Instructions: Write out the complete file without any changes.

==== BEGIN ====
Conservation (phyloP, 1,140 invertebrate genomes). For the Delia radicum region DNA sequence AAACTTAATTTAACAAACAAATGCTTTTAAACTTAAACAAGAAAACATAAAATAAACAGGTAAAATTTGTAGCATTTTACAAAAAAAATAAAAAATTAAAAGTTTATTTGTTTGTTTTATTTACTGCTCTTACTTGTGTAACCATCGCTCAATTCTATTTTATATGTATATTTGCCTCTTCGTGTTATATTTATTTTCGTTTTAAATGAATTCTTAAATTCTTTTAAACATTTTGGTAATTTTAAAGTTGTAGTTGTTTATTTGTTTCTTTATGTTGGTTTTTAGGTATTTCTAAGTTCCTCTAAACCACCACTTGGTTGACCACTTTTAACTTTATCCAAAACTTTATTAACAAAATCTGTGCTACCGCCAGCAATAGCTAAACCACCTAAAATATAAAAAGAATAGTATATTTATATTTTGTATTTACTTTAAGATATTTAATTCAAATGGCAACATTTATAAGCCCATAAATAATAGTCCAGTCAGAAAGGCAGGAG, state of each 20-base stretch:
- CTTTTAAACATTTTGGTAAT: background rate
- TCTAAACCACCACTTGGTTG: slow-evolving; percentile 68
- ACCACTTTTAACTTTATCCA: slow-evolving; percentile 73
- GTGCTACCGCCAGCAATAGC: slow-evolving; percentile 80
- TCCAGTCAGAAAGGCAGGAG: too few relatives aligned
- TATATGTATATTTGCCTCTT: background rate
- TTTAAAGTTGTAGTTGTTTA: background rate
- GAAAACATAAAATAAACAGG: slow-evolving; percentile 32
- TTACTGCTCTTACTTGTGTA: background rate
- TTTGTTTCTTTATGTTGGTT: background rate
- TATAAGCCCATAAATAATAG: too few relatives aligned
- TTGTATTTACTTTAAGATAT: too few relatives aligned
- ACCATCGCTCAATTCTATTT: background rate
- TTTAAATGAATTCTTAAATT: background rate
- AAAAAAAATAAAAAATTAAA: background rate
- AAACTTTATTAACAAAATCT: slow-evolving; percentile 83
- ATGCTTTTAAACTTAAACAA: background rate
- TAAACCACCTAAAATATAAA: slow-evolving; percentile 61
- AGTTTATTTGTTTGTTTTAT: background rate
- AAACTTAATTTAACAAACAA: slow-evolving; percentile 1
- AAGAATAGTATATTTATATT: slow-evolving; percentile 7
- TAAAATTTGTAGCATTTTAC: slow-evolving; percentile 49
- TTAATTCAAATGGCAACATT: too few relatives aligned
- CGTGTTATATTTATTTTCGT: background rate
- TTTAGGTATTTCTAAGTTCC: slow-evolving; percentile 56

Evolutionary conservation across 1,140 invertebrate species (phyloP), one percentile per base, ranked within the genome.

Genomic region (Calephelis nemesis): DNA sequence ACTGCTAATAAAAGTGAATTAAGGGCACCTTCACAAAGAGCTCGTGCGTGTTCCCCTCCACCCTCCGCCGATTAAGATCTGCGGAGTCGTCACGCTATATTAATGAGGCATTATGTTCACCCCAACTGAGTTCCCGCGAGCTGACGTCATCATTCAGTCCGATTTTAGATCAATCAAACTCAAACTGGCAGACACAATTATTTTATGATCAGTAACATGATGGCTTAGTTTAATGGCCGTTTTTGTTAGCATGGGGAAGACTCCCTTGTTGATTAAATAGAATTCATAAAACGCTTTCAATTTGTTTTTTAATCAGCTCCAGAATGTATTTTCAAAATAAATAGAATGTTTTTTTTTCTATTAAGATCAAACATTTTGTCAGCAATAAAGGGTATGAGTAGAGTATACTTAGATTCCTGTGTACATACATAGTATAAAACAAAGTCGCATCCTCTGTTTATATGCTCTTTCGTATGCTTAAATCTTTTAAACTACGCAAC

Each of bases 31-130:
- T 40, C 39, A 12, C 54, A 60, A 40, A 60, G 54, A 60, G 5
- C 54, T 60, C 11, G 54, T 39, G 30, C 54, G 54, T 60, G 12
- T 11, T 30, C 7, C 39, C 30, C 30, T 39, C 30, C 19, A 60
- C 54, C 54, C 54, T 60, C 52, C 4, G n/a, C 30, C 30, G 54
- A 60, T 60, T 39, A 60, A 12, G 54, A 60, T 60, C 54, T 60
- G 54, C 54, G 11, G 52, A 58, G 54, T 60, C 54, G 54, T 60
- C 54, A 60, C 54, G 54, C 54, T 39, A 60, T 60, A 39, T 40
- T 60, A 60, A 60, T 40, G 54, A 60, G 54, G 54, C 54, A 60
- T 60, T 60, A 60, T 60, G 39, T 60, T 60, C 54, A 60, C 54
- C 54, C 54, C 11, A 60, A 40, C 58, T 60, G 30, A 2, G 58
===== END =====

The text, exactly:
Conservation (phyloP, 1,140 invertebrate genomes). For the Delia radicum region DNA sequence AAACTTAATTTAACAAACAAATGCTTTTAAACTTAAACAAGAAAACATAAAATAAACAGGTAAAATTTGTAGCATTTTACAAAAAAAATAAAAAATTAAAAGTTTATTTGTTTGTTTTATTTACTGCTCTTACTTGTGTAACCATCGCTCAATTCTATTTTATATGTATATTTGCCTCTTCGTGTTATATTTATTTTCGTTTTAAATGAATTCTTAAATTCTTTTAAACATTTTGGTAATTTTAAAGTTGTAGTTGTTTATTTGTTTCTTTATGTTGGTTTTTAGGTATTTCTAAGTTCCTCTAAACCACCACTTGGTTGACCACTTTTAACTTTATCCAAAACTTTATTAACAAAATCTGTGCTACCGCCAGCAATAGCTAAACCACCTAAAATATAAAAAGAATAGTATATTTATATTTTGTATTTACTTTAAGATATTTAATTCAAATGGCAACATTTATAAGCCCATAAATAATAGTCCAGTCAGAAAGGCAGGAG, state of each 20-base stretch:
- CTTTTAAACATTTTGGTAAT: background rate
- TCTAAACCACCACTTGGTTG: slow-evolving; percentile 68
- ACCACTTTTAACTTTATCCA: slow-evolving; percentile 73
- GTGCTACCGCCAGCAATAGC: slow-evolving; percentile 80
- TCCAGTCAGAAAGGCAGGAG: too few relatives aligned
- TATATGTATATTTGCCTCTT: background rate
- TTTAAAGTTGTAGTTGTTTA: background rate
- GAAAACATAAAATAAACAGG: slow-evolving; percentile 32
- TTACTGCTCTTACTTGTGTA: background rate
- TTTGTTTCTTTATGTTGGTT: background rate
- TATAAGCCCATAAATAATAG: too few relatives aligned
- TTGTATTTACTTTAAGATAT: too few relatives aligned
- ACCATCGCTCAATTCTATTT: background rate
- TTTAAATGAATTCTTAAATT: background rate
- AAAAAAAATAAAAAATTAAA: background rate
- AAACTTTATTAACAAAATCT: slow-evolving; percentile 83
- ATGCTTTTAAACTTAAACAA: background rate
- TAAACCACCTAAAATATAAA: slow-evolving; percentile 61
- AGTTTATTTGTTTGTTTTAT: background rate
- AAACTTAATTTAACAAACAA: slow-evolving; percentile 1
- AAGAATAGTATATTTATATT: slow-evolving; percentile 7
- TAAAATTTGTAGCATTTTAC: slow-evolving; percentile 49
- TTAATTCAAATGGCAACATT: too few relatives aligned
- CGTGTTATATTTATTTTCGT: background rate
- TTTAGGTATTTCTAAGTTCC: slow-evolving; percentile 56

Evolutionary conservation across 1,140 invertebrate species (phyloP), one percentile per base, ranked within the genome.

Genomic region (Calephelis nemesis): DNA sequence ACTGCTAATAAAAGTGAATTAAGGGCACCTTCACAAAGAGCTCGTGCGTGTTCCCCTCCACCCTCCGCCGATTAAGATCTGCGGAGTCGTCACGCTATATTAATGAGGCATTATGTTCACCCCAACTGAGTTCCCGCGAGCTGACGTCATCATTCAGTCCGATTTTAGATCAATCAAACTCAAACTGGCAGACACAATTATTTTATGATCAGTAACATGATGGCTTAGTTTAATGGCCGTTTTTGTTAGCATGGGGAAGACTCCCTTGTTGATTAAATAGAATTCATAAAACGCTTTCAATTTGTTTTTTAATCAGCTCCAGAATGTATTTTCAAAATAAATAGAATGTTTTTTTTTCTATTAAGATCAAACATTTTGTCAGCAATAAAGGGTATGAGTAGAGTATACTTAGATTCCTGTGTACATACATAGTATAAAACAAAGTCGCATCCTCTGTTTATATGCTCTTTCGTATGCTTAAATCTTTTAAACTACGCAAC

Each of bases 31-130:
- T 40, C 39, A 12, C 54, A 60, A 40, A 60, G 54, A 60, G 5
- C 54, T 60, C 11, G 54, T 39, G 30, C 54, G 54, T 60, G 12
- T 11, T 30, C 7, C 39, C 30, C 30, T 39, C 30, C 19, A 60
- C 54, C 54, C 54, T 60, C 52, C 4, G n/a, C 30, C 30, G 54
- A 60, T 60, T 39, A 60, A 12, G 54, A 60, T 60, C 54, T 60
- G 54, C 54, G 11, G 52, A 58, G 54, T 60, C 54, G 54, T 60
- C 54, A 60, C 54, G 54, C 54, T 39, A 60, T 60, A 39, T 40
- T 60, A 60, A 60, T 40, G 54, A 60, G 54, G 54, C 54, A 60
- T 60, T 60, A 60, T 60, G 39, T 60, T 60, C 54, A 60, C 54
- C 54, C 54, C 11, A 60, A 40, C 58, T 60, G 30, A 2, G 58